U.S. airlines have asked the Department of Transportation for an extra six months to prepare for compliance with the DOT's new consumer-protection rules.

Airlines need more time to "overcome substantial technological problems and properly train their employees," according to a document submitted June 7 by the Air Transport Association of America, the Regional Airline Association and the Air Carrier Association of America.

The rules, introduced in April, include a requirement that advertised fares and air-inclusive packages include all taxes and fees, in print and online. The airlines said this requirement will be the most onerous of all.

"We note that the Department has changed its position on full-fare advertising after 25 years of permitting posting of air transportation prices separate from government taxes and fees," the airlines said. "Carriers have relied on this government policy and built their advertising practices around it. Dismantling the current advertising system and reassembling it to meet the new standards will take multiple steps and will be difficult and time-consuming."

The requirement of full-fare advertising is scheduled to take effect Oct. 24, but the carriers said they need 180 more days to accommodate the "thousands of hours" it will take to code and test new solutions, integrate those solutions with IT systems and implement them.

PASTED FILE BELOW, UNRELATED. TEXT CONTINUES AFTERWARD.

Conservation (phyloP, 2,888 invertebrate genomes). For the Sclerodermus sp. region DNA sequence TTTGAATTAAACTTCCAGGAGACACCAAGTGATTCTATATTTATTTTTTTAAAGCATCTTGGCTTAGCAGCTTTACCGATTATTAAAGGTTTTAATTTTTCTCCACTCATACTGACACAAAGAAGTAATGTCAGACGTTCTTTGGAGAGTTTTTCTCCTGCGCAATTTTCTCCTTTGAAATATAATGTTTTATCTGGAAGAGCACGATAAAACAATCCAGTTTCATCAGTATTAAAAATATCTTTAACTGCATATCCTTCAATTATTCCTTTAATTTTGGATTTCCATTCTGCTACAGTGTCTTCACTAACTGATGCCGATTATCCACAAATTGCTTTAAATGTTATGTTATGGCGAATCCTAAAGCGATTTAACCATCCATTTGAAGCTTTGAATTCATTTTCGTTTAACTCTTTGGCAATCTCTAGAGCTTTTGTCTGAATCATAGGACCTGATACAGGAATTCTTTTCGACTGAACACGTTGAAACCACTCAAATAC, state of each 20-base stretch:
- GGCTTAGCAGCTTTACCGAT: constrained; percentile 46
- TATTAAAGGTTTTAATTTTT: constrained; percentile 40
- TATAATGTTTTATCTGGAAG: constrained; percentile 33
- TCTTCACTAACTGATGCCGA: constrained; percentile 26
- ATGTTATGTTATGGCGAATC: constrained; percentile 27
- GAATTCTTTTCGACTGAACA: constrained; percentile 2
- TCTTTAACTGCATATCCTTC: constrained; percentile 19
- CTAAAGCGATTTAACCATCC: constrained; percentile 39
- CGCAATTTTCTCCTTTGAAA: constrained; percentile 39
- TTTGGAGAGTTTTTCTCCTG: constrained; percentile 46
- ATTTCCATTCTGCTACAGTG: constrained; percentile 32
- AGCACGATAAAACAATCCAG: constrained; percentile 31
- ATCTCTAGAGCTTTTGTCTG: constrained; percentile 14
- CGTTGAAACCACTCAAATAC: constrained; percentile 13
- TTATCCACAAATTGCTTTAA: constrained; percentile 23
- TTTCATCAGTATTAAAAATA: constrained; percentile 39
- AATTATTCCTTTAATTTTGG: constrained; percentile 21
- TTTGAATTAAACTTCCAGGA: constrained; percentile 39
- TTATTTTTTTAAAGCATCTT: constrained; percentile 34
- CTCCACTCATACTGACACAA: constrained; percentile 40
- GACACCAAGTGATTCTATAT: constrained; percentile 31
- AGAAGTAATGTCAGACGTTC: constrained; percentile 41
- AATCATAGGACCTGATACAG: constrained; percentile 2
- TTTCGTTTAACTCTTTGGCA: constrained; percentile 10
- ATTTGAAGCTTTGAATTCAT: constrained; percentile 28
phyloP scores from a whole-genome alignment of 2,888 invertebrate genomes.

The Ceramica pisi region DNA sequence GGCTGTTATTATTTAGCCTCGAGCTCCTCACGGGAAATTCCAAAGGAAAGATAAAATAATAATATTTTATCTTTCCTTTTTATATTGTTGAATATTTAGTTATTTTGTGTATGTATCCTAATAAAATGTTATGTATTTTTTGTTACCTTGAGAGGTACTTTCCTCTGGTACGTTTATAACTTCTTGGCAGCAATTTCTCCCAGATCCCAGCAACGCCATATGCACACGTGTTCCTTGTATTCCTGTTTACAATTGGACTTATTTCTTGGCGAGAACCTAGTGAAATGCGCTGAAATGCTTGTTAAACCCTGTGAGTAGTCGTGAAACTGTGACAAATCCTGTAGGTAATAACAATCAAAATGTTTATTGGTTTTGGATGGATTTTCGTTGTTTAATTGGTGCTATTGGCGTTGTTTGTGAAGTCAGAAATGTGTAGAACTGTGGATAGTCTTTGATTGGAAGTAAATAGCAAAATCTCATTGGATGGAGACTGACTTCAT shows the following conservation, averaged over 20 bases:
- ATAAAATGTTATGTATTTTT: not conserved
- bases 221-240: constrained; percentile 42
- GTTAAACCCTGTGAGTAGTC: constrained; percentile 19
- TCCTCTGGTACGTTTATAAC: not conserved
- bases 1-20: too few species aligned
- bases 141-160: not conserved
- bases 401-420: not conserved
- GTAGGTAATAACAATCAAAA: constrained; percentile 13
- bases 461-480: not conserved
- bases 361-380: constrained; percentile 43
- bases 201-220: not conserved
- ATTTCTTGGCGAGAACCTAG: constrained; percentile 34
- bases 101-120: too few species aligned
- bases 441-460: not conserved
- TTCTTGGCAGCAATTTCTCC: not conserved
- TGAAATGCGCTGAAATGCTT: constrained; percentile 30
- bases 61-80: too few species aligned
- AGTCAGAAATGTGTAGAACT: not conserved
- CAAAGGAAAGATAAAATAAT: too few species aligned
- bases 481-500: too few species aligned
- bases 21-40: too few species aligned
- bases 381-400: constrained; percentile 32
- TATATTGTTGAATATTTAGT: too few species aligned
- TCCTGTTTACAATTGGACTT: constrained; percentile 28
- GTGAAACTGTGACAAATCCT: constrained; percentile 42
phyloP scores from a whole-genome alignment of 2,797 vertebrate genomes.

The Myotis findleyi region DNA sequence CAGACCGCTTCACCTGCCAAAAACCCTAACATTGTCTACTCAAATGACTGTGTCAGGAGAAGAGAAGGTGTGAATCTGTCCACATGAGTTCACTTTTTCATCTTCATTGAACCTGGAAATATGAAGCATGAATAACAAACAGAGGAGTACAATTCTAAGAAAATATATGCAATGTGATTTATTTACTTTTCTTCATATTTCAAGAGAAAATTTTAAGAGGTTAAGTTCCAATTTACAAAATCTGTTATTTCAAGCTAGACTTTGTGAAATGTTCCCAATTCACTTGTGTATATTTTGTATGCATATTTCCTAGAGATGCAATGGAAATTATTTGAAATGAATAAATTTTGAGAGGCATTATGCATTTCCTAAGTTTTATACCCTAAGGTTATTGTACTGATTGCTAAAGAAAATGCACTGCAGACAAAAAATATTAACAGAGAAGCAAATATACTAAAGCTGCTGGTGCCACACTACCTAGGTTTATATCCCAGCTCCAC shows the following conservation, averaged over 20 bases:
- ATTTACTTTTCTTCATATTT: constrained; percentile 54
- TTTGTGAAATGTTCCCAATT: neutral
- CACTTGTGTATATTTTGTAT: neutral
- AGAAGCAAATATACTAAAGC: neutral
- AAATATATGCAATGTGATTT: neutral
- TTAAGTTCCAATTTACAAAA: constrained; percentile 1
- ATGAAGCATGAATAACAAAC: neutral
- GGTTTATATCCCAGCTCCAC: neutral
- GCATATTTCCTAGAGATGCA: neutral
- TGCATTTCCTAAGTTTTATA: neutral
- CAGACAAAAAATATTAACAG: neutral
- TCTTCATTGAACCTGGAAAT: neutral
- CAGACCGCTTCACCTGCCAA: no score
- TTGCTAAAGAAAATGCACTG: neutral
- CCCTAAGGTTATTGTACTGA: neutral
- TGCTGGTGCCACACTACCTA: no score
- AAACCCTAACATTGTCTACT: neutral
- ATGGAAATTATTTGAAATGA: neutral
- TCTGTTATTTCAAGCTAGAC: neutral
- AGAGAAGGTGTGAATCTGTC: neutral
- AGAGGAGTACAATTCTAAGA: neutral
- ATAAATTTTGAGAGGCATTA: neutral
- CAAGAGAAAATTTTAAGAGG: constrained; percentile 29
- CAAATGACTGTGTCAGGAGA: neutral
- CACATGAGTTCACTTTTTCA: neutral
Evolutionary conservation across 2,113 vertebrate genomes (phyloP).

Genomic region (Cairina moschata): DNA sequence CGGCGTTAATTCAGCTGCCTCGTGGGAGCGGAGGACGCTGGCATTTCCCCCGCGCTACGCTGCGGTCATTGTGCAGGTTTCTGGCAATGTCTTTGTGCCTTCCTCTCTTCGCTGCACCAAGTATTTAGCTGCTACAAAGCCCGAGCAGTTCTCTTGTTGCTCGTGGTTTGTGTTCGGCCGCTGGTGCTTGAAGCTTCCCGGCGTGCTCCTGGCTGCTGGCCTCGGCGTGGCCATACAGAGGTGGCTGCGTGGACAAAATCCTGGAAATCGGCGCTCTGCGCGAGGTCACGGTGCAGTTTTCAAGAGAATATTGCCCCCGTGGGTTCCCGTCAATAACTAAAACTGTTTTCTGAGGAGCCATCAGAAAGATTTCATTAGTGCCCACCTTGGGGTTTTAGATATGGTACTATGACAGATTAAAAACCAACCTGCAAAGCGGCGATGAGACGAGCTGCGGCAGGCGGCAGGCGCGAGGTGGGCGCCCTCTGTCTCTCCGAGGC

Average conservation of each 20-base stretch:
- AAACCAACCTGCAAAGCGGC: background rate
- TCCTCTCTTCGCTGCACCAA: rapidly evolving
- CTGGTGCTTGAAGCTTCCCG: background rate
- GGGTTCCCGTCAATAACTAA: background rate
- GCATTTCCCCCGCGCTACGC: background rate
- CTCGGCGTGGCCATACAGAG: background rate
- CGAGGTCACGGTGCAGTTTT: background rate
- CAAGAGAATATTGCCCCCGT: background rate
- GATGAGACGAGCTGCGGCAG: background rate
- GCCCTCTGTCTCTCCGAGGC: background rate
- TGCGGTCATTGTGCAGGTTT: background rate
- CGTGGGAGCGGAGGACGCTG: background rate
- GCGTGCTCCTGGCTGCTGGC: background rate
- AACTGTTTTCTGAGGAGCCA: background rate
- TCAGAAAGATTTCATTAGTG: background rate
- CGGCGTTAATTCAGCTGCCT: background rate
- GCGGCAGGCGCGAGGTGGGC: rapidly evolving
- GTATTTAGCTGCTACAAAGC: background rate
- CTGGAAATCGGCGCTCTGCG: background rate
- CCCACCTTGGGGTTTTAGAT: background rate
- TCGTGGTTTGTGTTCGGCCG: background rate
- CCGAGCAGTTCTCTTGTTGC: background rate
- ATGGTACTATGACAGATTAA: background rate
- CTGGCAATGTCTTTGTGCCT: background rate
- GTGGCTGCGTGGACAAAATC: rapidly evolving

The airlines also want 180 more days to incorporate changes to denied-boarding compensation rules, which are due to take effect Aug. 23.

Among the new requirements is higher compensation for being bumped. If the passenger can be rerouted to arrive within two hours (four hours on international flights), the compensation is 200% of the fare, to a maximum of $650; otherwise the payment is 400% of the fare, to a maximum of $1,350.

"Each covered U.S. and foreign carrier will have to incorporate these changes into its company policies, procedures and training programs, and will require substantial systems changes and programming," the airlines said.

Also, airlines must list specific charges for baggage fees in all e-ticket confirmations by Aug. 23. The airlines said they are in favor of a hyperlink to baggage fee information on their websites, but not actual fee charges for passengers in the confirmation. Since an individualized solution is more of an IT challenge, the airlines are requesting another 180 days to complete the job.


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